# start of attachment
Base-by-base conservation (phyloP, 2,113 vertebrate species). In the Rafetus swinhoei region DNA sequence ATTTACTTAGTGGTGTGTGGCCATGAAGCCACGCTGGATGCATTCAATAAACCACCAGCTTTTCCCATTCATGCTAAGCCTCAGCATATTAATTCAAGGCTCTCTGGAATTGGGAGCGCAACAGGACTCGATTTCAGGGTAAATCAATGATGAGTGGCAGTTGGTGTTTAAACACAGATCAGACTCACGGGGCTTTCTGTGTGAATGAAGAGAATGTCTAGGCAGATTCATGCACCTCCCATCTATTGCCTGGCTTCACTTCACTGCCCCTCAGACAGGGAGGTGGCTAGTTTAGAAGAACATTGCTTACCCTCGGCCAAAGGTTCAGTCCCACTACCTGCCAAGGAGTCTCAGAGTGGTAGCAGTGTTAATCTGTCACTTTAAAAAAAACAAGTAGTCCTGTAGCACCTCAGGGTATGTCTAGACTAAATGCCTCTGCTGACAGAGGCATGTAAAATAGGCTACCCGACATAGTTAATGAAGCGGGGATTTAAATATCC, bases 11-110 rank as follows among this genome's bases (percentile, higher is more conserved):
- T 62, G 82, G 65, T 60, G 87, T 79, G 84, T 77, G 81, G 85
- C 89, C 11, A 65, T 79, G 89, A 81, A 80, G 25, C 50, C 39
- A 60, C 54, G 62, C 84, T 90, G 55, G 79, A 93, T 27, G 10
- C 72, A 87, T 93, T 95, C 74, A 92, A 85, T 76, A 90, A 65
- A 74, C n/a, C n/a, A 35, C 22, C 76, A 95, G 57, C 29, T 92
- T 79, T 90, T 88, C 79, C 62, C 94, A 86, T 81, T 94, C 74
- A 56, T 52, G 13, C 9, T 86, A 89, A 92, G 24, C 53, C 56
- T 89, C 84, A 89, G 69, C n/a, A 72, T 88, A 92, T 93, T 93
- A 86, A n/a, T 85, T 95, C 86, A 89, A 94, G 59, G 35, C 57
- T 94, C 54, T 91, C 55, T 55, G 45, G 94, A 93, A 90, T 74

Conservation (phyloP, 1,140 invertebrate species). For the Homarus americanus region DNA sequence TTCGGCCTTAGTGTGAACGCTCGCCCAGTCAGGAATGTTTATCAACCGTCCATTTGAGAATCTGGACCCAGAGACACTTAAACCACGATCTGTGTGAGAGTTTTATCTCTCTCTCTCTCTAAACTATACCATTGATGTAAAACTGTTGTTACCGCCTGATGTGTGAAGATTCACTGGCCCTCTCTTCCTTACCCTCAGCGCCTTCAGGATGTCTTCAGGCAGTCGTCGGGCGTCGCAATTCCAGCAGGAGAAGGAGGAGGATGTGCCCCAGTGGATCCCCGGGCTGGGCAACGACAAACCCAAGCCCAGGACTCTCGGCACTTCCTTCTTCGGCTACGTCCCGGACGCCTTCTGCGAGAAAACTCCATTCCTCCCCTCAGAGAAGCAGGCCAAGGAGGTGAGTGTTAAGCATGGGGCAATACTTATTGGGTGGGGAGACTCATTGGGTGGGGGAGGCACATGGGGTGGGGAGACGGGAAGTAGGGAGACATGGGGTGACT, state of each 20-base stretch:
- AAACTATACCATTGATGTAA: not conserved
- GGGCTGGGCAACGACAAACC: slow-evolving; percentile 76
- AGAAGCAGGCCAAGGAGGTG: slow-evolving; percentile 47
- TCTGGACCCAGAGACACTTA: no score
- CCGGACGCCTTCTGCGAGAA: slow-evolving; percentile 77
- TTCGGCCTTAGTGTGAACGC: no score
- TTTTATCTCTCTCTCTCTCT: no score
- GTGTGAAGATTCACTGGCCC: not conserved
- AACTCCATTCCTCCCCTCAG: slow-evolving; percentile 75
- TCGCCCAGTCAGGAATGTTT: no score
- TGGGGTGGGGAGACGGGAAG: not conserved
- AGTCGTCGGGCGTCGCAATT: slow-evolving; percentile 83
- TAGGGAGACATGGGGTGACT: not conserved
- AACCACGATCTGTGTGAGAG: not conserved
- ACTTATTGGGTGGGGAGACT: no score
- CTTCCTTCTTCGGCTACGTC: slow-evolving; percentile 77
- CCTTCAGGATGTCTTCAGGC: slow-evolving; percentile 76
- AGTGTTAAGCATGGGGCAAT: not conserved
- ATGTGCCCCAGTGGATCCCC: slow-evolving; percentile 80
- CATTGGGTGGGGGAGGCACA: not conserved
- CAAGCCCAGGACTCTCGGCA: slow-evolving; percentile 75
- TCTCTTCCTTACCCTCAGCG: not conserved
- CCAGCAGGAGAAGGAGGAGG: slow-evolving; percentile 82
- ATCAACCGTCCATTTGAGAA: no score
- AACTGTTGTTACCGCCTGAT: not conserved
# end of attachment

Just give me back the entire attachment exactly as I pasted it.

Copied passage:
Base-by-base conservation (phyloP, 2,113 vertebrate species). In the Rafetus swinhoei region DNA sequence ATTTACTTAGTGGTGTGTGGCCATGAAGCCACGCTGGATGCATTCAATAAACCACCAGCTTTTCCCATTCATGCTAAGCCTCAGCATATTAATTCAAGGCTCTCTGGAATTGGGAGCGCAACAGGACTCGATTTCAGGGTAAATCAATGATGAGTGGCAGTTGGTGTTTAAACACAGATCAGACTCACGGGGCTTTCTGTGTGAATGAAGAGAATGTCTAGGCAGATTCATGCACCTCCCATCTATTGCCTGGCTTCACTTCACTGCCCCTCAGACAGGGAGGTGGCTAGTTTAGAAGAACATTGCTTACCCTCGGCCAAAGGTTCAGTCCCACTACCTGCCAAGGAGTCTCAGAGTGGTAGCAGTGTTAATCTGTCACTTTAAAAAAAACAAGTAGTCCTGTAGCACCTCAGGGTATGTCTAGACTAAATGCCTCTGCTGACAGAGGCATGTAAAATAGGCTACCCGACATAGTTAATGAAGCGGGGATTTAAATATCC, bases 11-110 rank as follows among this genome's bases (percentile, higher is more conserved):
- T 62, G 82, G 65, T 60, G 87, T 79, G 84, T 77, G 81, G 85
- C 89, C 11, A 65, T 79, G 89, A 81, A 80, G 25, C 50, C 39
- A 60, C 54, G 62, C 84, T 90, G 55, G 79, A 93, T 27, G 10
- C 72, A 87, T 93, T 95, C 74, A 92, A 85, T 76, A 90, A 65
- A 74, C n/a, C n/a, A 35, C 22, C 76, A 95, G 57, C 29, T 92
- T 79, T 90, T 88, C 79, C 62, C 94, A 86, T 81, T 94, C 74
- A 56, T 52, G 13, C 9, T 86, A 89, A 92, G 24, C 53, C 56
- T 89, C 84, A 89, G 69, C n/a, A 72, T 88, A 92, T 93, T 93
- A 86, A n/a, T 85, T 95, C 86, A 89, A 94, G 59, G 35, C 57
- T 94, C 54, T 91, C 55, T 55, G 45, G 94, A 93, A 90, T 74

Conservation (phyloP, 1,140 invertebrate species). For the Homarus americanus region DNA sequence TTCGGCCTTAGTGTGAACGCTCGCCCAGTCAGGAATGTTTATCAACCGTCCATTTGAGAATCTGGACCCAGAGACACTTAAACCACGATCTGTGTGAGAGTTTTATCTCTCTCTCTCTCTAAACTATACCATTGATGTAAAACTGTTGTTACCGCCTGATGTGTGAAGATTCACTGGCCCTCTCTTCCTTACCCTCAGCGCCTTCAGGATGTCTTCAGGCAGTCGTCGGGCGTCGCAATTCCAGCAGGAGAAGGAGGAGGATGTGCCCCAGTGGATCCCCGGGCTGGGCAACGACAAACCCAAGCCCAGGACTCTCGGCACTTCCTTCTTCGGCTACGTCCCGGACGCCTTCTGCGAGAAAACTCCATTCCTCCCCTCAGAGAAGCAGGCCAAGGAGGTGAGTGTTAAGCATGGGGCAATACTTATTGGGTGGGGAGACTCATTGGGTGGGGGAGGCACATGGGGTGGGGAGACGGGAAGTAGGGAGACATGGGGTGACT, state of each 20-base stretch:
- AAACTATACCATTGATGTAA: not conserved
- GGGCTGGGCAACGACAAACC: slow-evolving; percentile 76
- AGAAGCAGGCCAAGGAGGTG: slow-evolving; percentile 47
- TCTGGACCCAGAGACACTTA: no score
- CCGGACGCCTTCTGCGAGAA: slow-evolving; percentile 77
- TTCGGCCTTAGTGTGAACGC: no score
- TTTTATCTCTCTCTCTCTCT: no score
- GTGTGAAGATTCACTGGCCC: not conserved
- AACTCCATTCCTCCCCTCAG: slow-evolving; percentile 75
- TCGCCCAGTCAGGAATGTTT: no score
- TGGGGTGGGGAGACGGGAAG: not conserved
- AGTCGTCGGGCGTCGCAATT: slow-evolving; percentile 83
- TAGGGAGACATGGGGTGACT: not conserved
- AACCACGATCTGTGTGAGAG: not conserved
- ACTTATTGGGTGGGGAGACT: no score
- CTTCCTTCTTCGGCTACGTC: slow-evolving; percentile 77
- CCTTCAGGATGTCTTCAGGC: slow-evolving; percentile 76
- AGTGTTAAGCATGGGGCAAT: not conserved
- ATGTGCCCCAGTGGATCCCC: slow-evolving; percentile 80
- CATTGGGTGGGGGAGGCACA: not conserved
- CAAGCCCAGGACTCTCGGCA: slow-evolving; percentile 75
- TCTCTTCCTTACCCTCAGCG: not conserved
- CCAGCAGGAGAAGGAGGAGG: slow-evolving; percentile 82
- ATCAACCGTCCATTTGAGAA: no score
- AACTGTTGTTACCGCCTGAT: not conserved